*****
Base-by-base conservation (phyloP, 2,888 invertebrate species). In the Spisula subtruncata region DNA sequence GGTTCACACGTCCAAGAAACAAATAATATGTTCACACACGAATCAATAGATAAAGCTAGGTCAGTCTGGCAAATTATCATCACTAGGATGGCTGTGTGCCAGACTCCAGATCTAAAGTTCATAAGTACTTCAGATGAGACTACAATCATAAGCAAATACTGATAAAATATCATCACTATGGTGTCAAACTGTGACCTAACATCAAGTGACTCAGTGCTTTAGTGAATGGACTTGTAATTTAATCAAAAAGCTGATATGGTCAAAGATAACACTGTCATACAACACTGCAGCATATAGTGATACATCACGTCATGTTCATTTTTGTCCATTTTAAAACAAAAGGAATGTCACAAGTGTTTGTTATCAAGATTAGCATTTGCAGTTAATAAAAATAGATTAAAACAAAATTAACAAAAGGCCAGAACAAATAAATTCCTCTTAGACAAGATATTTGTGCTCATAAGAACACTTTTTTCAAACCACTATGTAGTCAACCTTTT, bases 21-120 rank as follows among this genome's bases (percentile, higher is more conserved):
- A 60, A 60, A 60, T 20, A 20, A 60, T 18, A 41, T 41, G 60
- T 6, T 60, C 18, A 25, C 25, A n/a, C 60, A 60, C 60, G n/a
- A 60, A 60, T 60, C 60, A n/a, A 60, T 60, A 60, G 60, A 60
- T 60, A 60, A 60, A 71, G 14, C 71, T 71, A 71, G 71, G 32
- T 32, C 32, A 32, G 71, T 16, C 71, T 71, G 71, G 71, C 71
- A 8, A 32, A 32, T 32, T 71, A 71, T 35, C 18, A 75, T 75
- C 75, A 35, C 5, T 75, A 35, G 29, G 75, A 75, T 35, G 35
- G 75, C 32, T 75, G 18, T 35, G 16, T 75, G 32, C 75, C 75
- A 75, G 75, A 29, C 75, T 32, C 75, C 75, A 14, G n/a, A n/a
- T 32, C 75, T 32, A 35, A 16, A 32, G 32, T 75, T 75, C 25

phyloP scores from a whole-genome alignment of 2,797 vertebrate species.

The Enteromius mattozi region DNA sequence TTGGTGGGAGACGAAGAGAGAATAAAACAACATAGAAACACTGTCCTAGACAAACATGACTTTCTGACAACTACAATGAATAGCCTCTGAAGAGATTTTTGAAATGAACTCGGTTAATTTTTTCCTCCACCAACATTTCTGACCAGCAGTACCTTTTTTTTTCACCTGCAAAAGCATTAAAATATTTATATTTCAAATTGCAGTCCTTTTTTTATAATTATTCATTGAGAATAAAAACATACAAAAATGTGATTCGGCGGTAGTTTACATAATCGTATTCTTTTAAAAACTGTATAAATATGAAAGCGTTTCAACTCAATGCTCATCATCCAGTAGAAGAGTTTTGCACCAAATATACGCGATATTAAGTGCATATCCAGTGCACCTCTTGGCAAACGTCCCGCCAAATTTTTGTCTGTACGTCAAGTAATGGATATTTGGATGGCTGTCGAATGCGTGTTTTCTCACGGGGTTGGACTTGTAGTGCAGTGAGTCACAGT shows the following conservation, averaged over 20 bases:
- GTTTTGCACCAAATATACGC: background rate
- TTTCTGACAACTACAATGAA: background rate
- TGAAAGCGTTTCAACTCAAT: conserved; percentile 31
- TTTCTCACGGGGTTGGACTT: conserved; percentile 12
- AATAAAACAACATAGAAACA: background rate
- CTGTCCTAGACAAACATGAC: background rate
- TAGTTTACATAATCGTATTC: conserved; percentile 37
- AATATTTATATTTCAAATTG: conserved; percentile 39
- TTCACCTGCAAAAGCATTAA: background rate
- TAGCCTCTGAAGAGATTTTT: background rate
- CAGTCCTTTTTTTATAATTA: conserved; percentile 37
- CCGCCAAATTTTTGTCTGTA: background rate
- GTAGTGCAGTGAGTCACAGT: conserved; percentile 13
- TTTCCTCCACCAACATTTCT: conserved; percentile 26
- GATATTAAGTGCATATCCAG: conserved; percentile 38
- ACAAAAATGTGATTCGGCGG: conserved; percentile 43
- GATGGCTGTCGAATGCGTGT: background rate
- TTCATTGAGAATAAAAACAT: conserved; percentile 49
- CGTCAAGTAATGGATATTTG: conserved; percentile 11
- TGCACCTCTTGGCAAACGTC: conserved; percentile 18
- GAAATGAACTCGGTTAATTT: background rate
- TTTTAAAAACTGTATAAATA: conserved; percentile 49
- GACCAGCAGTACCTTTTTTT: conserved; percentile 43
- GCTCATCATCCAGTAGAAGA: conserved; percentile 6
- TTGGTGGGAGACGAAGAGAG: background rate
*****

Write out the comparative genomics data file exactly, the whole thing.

Base-by-base conservation (phyloP, 2,888 invertebrate species). In the Spisula subtruncata region DNA sequence GGTTCACACGTCCAAGAAACAAATAATATGTTCACACACGAATCAATAGATAAAGCTAGGTCAGTCTGGCAAATTATCATCACTAGGATGGCTGTGTGCCAGACTCCAGATCTAAAGTTCATAAGTACTTCAGATGAGACTACAATCATAAGCAAATACTGATAAAATATCATCACTATGGTGTCAAACTGTGACCTAACATCAAGTGACTCAGTGCTTTAGTGAATGGACTTGTAATTTAATCAAAAAGCTGATATGGTCAAAGATAACACTGTCATACAACACTGCAGCATATAGTGATACATCACGTCATGTTCATTTTTGTCCATTTTAAAACAAAAGGAATGTCACAAGTGTTTGTTATCAAGATTAGCATTTGCAGTTAATAAAAATAGATTAAAACAAAATTAACAAAAGGCCAGAACAAATAAATTCCTCTTAGACAAGATATTTGTGCTCATAAGAACACTTTTTTCAAACCACTATGTAGTCAACCTTTT, bases 21-120 rank as follows among this genome's bases (percentile, higher is more conserved):
- A 60, A 60, A 60, T 20, A 20, A 60, T 18, A 41, T 41, G 60
- T 6, T 60, C 18, A 25, C 25, A n/a, C 60, A 60, C 60, G n/a
- A 60, A 60, T 60, C 60, A n/a, A 60, T 60, A 60, G 60, A 60
- T 60, A 60, A 60, A 71, G 14, C 71, T 71, A 71, G 71, G 32
- T 32, C 32, A 32, G 71, T 16, C 71, T 71, G 71, G 71, C 71
- A 8, A 32, A 32, T 32, T 71, A 71, T 35, C 18, A 75, T 75
- C 75, A 35, C 5, T 75, A 35, G 29, G 75, A 75, T 35, G 35
- G 75, C 32, T 75, G 18, T 35, G 16, T 75, G 32, C 75, C 75
- A 75, G 75, A 29, C 75, T 32, C 75, C 75, A 14, G n/a, A n/a
- T 32, C 75, T 32, A 35, A 16, A 32, G 32, T 75, T 75, C 25

phyloP scores from a whole-genome alignment of 2,797 vertebrate species.

The Enteromius mattozi region DNA sequence TTGGTGGGAGACGAAGAGAGAATAAAACAACATAGAAACACTGTCCTAGACAAACATGACTTTCTGACAACTACAATGAATAGCCTCTGAAGAGATTTTTGAAATGAACTCGGTTAATTTTTTCCTCCACCAACATTTCTGACCAGCAGTACCTTTTTTTTTCACCTGCAAAAGCATTAAAATATTTATATTTCAAATTGCAGTCCTTTTTTTATAATTATTCATTGAGAATAAAAACATACAAAAATGTGATTCGGCGGTAGTTTACATAATCGTATTCTTTTAAAAACTGTATAAATATGAAAGCGTTTCAACTCAATGCTCATCATCCAGTAGAAGAGTTTTGCACCAAATATACGCGATATTAAGTGCATATCCAGTGCACCTCTTGGCAAACGTCCCGCCAAATTTTTGTCTGTACGTCAAGTAATGGATATTTGGATGGCTGTCGAATGCGTGTTTTCTCACGGGGTTGGACTTGTAGTGCAGTGAGTCACAGT shows the following conservation, averaged over 20 bases:
- GTTTTGCACCAAATATACGC: background rate
- TTTCTGACAACTACAATGAA: background rate
- TGAAAGCGTTTCAACTCAAT: conserved; percentile 31
- TTTCTCACGGGGTTGGACTT: conserved; percentile 12
- AATAAAACAACATAGAAACA: background rate
- CTGTCCTAGACAAACATGAC: background rate
- TAGTTTACATAATCGTATTC: conserved; percentile 37
- AATATTTATATTTCAAATTG: conserved; percentile 39
- TTCACCTGCAAAAGCATTAA: background rate
- TAGCCTCTGAAGAGATTTTT: background rate
- CAGTCCTTTTTTTATAATTA: conserved; percentile 37
- CCGCCAAATTTTTGTCTGTA: background rate
- GTAGTGCAGTGAGTCACAGT: conserved; percentile 13
- TTTCCTCCACCAACATTTCT: conserved; percentile 26
- GATATTAAGTGCATATCCAG: conserved; percentile 38
- ACAAAAATGTGATTCGGCGG: conserved; percentile 43
- GATGGCTGTCGAATGCGTGT: background rate
- TTCATTGAGAATAAAAACAT: conserved; percentile 49
- CGTCAAGTAATGGATATTTG: conserved; percentile 11
- TGCACCTCTTGGCAAACGTC: conserved; percentile 18
- GAAATGAACTCGGTTAATTT: background rate
- TTTTAAAAACTGTATAAATA: conserved; percentile 49
- GACCAGCAGTACCTTTTTTT: conserved; percentile 43
- GCTCATCATCCAGTAGAAGA: conserved; percentile 6
- TTGGTGGGAGACGAAGAGAG: background rate